|Iran offers Europe gas amid Russian energy embargo fears||
Iran has indicated it would be willing to supply natural gas to Europe amid concern that Russia could retaliate against EU sanctions by restricting its own supplies of the fuel.
The Islamic republic’s oil minister, Bijan Namdar Zanganeh, said at the weekend: “As a country capable of supplying gas in very big volumes, Iran is always willing to be present in Europe’s market, either through pipeline or in LNG [liquified natural gas] form.”
Energy supplies from Iran – holder of the world’s second-largest natural gas reserves – have been limited by sanctions aimed at curtailing its nuclear program. However, a recent deal brokered by the US could see Tehran eventually re-emerge as a major global supplier at a time when markets are concerned about the reliability of Russia in the wake of the Ukraine crisis.
Stockpiles across Europe are thought to be high enough to absorb any short-term disruption to supplies from Moscow and offset the need to find new imports immediately.
Figures from the US Energy Information Administration show that Russia dominates Europe’s gas supply market, shipping 76pc of its exports of the heating fuel to the region last year.
European Union states have few options to diversify away from Russian gas amid more competition from fast growing economies in Asia and a reluctance to embrace fracking.
Russian President Vladimir Putin and German Chancellor Angela Merkel discussed the Ukraine crisis in a telephone call Sunday and the supply of gas and its transit, based on the results of a recent meeting in Warsaw. In Warsaw on Friday, Russia threatened to cut natural gas exports to Ukraine in June if it receives no prepayment in a row between Moscow, Ukraine and the EU over energy supplies.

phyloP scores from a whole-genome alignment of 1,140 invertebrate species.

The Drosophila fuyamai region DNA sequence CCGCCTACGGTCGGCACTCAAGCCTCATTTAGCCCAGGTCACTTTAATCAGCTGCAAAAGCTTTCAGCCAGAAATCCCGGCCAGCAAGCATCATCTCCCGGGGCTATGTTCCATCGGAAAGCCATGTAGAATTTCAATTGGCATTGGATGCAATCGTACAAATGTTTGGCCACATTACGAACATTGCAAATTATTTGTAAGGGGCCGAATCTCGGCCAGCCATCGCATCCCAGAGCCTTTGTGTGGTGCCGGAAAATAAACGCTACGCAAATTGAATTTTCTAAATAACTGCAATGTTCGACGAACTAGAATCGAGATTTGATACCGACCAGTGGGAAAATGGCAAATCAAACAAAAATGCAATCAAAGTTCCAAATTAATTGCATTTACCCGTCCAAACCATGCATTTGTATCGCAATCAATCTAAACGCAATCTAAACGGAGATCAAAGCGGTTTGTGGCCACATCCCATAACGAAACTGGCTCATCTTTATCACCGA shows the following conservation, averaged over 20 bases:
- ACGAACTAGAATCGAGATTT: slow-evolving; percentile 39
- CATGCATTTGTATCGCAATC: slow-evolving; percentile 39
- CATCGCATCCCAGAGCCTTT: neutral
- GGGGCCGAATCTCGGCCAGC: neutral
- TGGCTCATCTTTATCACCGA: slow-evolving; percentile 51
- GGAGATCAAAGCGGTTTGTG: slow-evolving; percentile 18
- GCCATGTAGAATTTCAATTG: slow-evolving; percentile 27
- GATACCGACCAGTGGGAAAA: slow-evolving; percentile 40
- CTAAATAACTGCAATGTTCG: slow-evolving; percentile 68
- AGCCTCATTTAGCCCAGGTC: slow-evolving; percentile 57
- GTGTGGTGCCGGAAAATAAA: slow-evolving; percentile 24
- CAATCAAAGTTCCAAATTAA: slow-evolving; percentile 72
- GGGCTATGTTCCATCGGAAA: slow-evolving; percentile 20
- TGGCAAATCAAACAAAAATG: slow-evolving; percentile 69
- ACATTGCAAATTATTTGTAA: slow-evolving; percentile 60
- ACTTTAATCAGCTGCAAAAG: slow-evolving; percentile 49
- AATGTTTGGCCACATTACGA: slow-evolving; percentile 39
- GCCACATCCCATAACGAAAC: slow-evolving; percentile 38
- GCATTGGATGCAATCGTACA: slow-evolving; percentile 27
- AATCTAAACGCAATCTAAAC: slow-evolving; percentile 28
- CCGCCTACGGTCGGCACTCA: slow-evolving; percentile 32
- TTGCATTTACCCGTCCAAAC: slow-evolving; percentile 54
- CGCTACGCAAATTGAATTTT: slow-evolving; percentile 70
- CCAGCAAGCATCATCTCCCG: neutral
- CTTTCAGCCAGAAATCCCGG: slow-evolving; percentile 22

"If we don't receive pre-payment for June by May 31, then it is possible Gazprom will reduce gas supplies to Ukraine or provide it with the capacity it has paid for by May 31," said Russia's Energy Minister Alexander Novak, according to a report by Reuters.
Iran is also keen to emphasize the potential role it can play ahead of a renewal of nuclear negotiations this summer. European oil companies such as Statoil had helped develop gas fields in the Persian Gulf before sanctions were imposed. Tehran is once again planning to reopen its oil and gas assets to foreign investment.
Tehran needs finance as it plans to invest $14bn (£8.3b) to develop oil and gas fields that it shares with neighbours in the Persian Gulf. The South Pars fields, which combined with Qatar’s North Dome area, is estimated by the International Energy Agency (IEA) to hold 1,800?trillion cubic feet of natural gas and 51bn barrels of natural gas condensate – a high-value type of petroleum. The area has made Qatar the largest shipper of LNG in the world and a global energy superpower.
Discovered in 1990, the development of South Pars area has been plagued by technical problems, contractual disputes and the imposition of sanctions that forced international oil companies (IOCs) to step back.
Meanwhile, exports of crude oil from Iraq’s main export terminal in Basra have hit the highest levels since 2003, the government has said. Iraq is now producing almost 2.6m barrels per day of crude.
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